Press Release: New Hampshire Enhances Its Trust Tax Laws
July 31, 2012
Legislation Advances New Hampshire’s Status as a Premier Trust Jurisdiction
HAMPTON, NH – July 31, 2012 The New Hampshire legislature has enacted SB 326, which completely eliminates the application of the 5% interest and dividends tax (the “I&D tax”) to “non-grantor” trusts. A non-grantor trust is an irrevocable trust that is treated as a taxpayer separate from its grantor for federal and New Hampshire income tax purposes.
“This legislation again underscores New Hampshire’s continuing commitment to achieve its stated goal to be the premier jurisdiction in the nation for establishing and administering trusts,” stated Scott Baker, Principal of Perspecta Trust Company of Hampton, New Hampshire, and President of the New Hampshire Trust Council (“NHTC”).
“This new law, enacted with strong bipartisan legislative support, continues our state’s record of promoting the state’s trust industry and will help to attract new financial service providers and high quality jobs.” said Todd D. Mayo, head of the Trust and Estate Practice Group at Cleveland, Waters and Bass, P.A., Concord, New Hampshire, an NHTC member.
New Hampshire does not tax capital gains within trusts, and has historically only taxed interest and dividends on trusts with New Hampshire resident beneficiaries, and then only on that portion of the trust’s interest and dividend income attributable to the resident beneficiary. Beginning in 2013, regardless of the residence of the beneficiaries, non-grantor trusts will not be subject to any New Hampshire taxes. Instead, New Hampshire resident beneficiaries of these trusts will pay I&D taxes only on the taxable interest and dividends actually distributed to them. Non-resident beneficiaries of New Hampshire trusts will pay no New Hampshire I&D tax on distributions they receive from these trusts.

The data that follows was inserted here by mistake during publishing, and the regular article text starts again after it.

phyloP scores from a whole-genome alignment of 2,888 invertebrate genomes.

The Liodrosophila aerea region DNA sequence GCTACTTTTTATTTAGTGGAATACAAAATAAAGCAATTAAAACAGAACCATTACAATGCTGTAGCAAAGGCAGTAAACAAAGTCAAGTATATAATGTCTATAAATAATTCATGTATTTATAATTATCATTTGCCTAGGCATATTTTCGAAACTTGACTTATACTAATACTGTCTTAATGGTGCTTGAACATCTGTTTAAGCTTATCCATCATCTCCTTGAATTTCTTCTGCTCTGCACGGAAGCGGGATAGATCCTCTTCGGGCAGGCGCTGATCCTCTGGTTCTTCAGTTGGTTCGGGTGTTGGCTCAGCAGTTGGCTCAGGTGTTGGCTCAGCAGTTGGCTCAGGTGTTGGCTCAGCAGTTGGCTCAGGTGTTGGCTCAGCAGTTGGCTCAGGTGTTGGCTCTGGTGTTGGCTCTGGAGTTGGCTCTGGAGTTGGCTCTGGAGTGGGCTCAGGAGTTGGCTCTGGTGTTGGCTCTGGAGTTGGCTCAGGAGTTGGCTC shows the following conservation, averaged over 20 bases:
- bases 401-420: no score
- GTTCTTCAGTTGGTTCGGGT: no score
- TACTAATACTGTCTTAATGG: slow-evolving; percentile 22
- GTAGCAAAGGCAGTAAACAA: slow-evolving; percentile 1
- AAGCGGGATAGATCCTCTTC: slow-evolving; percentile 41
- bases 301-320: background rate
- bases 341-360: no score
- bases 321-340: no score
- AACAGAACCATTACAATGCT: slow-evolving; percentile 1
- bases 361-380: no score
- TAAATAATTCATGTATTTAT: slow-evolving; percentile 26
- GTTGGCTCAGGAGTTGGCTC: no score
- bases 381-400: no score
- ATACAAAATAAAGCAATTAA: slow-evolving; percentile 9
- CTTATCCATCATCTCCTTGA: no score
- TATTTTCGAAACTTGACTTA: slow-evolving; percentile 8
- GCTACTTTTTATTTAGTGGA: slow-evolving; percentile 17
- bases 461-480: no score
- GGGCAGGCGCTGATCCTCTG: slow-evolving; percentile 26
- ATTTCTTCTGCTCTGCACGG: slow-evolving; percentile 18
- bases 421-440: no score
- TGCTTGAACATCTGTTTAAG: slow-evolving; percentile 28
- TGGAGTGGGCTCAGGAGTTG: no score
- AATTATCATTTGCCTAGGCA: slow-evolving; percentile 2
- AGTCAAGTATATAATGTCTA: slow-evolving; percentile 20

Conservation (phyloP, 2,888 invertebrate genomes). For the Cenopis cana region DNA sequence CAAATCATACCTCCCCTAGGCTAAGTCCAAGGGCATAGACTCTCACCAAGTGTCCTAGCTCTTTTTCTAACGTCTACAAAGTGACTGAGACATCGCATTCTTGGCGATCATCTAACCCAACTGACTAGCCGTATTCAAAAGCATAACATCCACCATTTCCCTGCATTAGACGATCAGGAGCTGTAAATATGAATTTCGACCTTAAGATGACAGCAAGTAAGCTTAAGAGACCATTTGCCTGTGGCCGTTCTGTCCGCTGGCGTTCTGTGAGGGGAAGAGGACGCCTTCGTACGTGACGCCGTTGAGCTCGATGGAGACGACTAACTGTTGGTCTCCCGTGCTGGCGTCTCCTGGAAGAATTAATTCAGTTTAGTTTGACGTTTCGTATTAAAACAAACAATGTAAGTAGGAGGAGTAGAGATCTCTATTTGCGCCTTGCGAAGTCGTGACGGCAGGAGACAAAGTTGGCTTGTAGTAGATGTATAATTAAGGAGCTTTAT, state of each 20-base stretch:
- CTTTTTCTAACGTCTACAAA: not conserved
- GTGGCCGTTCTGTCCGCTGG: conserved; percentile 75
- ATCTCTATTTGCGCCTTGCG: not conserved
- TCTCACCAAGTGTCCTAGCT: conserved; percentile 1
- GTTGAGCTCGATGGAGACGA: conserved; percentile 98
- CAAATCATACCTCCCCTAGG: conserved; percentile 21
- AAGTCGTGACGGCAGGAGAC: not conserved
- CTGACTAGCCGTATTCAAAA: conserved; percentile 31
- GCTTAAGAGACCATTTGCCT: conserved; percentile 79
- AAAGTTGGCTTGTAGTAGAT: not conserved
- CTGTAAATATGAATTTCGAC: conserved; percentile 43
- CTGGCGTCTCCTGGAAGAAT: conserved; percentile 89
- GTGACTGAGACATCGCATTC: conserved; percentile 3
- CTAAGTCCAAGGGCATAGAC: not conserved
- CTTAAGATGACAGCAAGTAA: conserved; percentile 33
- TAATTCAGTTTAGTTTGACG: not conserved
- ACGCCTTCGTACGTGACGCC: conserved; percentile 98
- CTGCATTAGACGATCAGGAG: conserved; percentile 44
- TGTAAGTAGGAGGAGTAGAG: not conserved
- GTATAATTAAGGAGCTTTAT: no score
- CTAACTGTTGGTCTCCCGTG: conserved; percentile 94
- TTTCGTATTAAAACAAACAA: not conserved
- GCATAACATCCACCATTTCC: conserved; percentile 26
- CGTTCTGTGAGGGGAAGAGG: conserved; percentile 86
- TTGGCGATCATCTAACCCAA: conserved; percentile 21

Most states tax trust income and gains at rates ranging from 5 to as high as 12 percent, significantly impacting the after-tax returns of trusts. Over a period of many years, and even decades, trust taxation at the state level can meaningfully erode a trust’s value, making it increasingly important for grantors to establish their trusts in a tax-friendly jurisdiction, such as New Hampshire.
“This new regime will help to further strengthen New Hampshire’s growing trust services sector and takes one additional step to improve our competitiveness versus other progressive trust jurisdictions; our state is now legitimately the best trust jurisdiction in the nation,” said Amy Kanyuk, a leading trusts and estates attorney with McDonald & Kanyuk, PLLC and co-founder of NHTC member firm Concord Trust Company, LLC.
About New Hampshire’s Trust Services Industry
New Hampshire passed landmark trust legislation in 2006, with additional trust-related bills being enacted in 2008, 2010, 2011, and most recently in 2012. Since 2006, numerous trusts and trust companies have been created in and/or moved to New Hampshire to take advantage of the state’s progressive trust laws and tax code. As a result of these initiatives, the number of New Hampshire-chartered trust companies has more than doubled to 34, creating many new jobs in the state. These new positions tend to be professional roles in the fields of estate planning, legal, tax and trust administration, and have generally shown to be resilient to downturns in the overall economy. Given its success, New Hampshire will look to continue to increase its appeal for trust-related business and to further grow this attractive industry within the state.
About the New Hampshire Trust Council
The New Hampshire Trust Council operates as a non-profit organization whose members include independent trust companies and other industry participants. The purpose of the NHTC is to provide a forum to address the growing needs of New Hampshire's trust industry and to preserve the state's national leadership position in trust and trust banking legislation.